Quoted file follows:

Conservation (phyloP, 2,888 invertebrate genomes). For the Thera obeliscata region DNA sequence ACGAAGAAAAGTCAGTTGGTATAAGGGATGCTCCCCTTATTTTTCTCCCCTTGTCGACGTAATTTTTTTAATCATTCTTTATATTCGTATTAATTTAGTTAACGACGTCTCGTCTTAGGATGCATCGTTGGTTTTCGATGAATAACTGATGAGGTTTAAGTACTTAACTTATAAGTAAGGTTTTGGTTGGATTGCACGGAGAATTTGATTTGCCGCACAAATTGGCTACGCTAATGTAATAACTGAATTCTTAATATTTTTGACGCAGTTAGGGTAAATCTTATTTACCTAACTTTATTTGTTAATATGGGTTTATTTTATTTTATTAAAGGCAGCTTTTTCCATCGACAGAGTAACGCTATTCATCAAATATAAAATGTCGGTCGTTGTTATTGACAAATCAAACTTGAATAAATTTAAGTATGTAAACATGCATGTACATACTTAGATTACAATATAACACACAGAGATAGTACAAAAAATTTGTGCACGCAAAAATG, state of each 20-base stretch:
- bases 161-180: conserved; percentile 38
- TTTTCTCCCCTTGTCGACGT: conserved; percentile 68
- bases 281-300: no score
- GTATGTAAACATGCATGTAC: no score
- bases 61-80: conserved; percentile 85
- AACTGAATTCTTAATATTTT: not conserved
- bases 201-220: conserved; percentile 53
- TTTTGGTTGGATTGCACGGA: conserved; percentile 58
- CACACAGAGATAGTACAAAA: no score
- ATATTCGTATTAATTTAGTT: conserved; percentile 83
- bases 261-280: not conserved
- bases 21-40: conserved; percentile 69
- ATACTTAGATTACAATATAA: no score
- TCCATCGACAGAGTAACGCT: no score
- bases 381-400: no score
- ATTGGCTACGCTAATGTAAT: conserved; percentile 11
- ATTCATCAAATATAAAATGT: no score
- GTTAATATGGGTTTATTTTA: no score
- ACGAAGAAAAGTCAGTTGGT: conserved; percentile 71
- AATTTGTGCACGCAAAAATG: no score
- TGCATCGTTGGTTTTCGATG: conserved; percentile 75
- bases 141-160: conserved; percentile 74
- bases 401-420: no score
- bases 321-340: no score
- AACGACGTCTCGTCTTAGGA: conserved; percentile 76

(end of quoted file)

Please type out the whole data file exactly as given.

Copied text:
Conservation (phyloP, 2,888 invertebrate genomes). For the Thera obeliscata region DNA sequence ACGAAGAAAAGTCAGTTGGTATAAGGGATGCTCCCCTTATTTTTCTCCCCTTGTCGACGTAATTTTTTTAATCATTCTTTATATTCGTATTAATTTAGTTAACGACGTCTCGTCTTAGGATGCATCGTTGGTTTTCGATGAATAACTGATGAGGTTTAAGTACTTAACTTATAAGTAAGGTTTTGGTTGGATTGCACGGAGAATTTGATTTGCCGCACAAATTGGCTACGCTAATGTAATAACTGAATTCTTAATATTTTTGACGCAGTTAGGGTAAATCTTATTTACCTAACTTTATTTGTTAATATGGGTTTATTTTATTTTATTAAAGGCAGCTTTTTCCATCGACAGAGTAACGCTATTCATCAAATATAAAATGTCGGTCGTTGTTATTGACAAATCAAACTTGAATAAATTTAAGTATGTAAACATGCATGTACATACTTAGATTACAATATAACACACAGAGATAGTACAAAAAATTTGTGCACGCAAAAATG, state of each 20-base stretch:
- bases 161-180: conserved; percentile 38
- TTTTCTCCCCTTGTCGACGT: conserved; percentile 68
- bases 281-300: no score
- GTATGTAAACATGCATGTAC: no score
- bases 61-80: conserved; percentile 85
- AACTGAATTCTTAATATTTT: not conserved
- bases 201-220: conserved; percentile 53
- TTTTGGTTGGATTGCACGGA: conserved; percentile 58
- CACACAGAGATAGTACAAAA: no score
- ATATTCGTATTAATTTAGTT: conserved; percentile 83
- bases 261-280: not conserved
- bases 21-40: conserved; percentile 69
- ATACTTAGATTACAATATAA: no score
- TCCATCGACAGAGTAACGCT: no score
- bases 381-400: no score
- ATTGGCTACGCTAATGTAAT: conserved; percentile 11
- ATTCATCAAATATAAAATGT: no score
- GTTAATATGGGTTTATTTTA: no score
- ACGAAGAAAAGTCAGTTGGT: conserved; percentile 71
- AATTTGTGCACGCAAAAATG: no score
- TGCATCGTTGGTTTTCGATG: conserved; percentile 75
- bases 141-160: conserved; percentile 74
- bases 401-420: no score
- bases 321-340: no score
- AACGACGTCTCGTCTTAGGA: conserved; percentile 76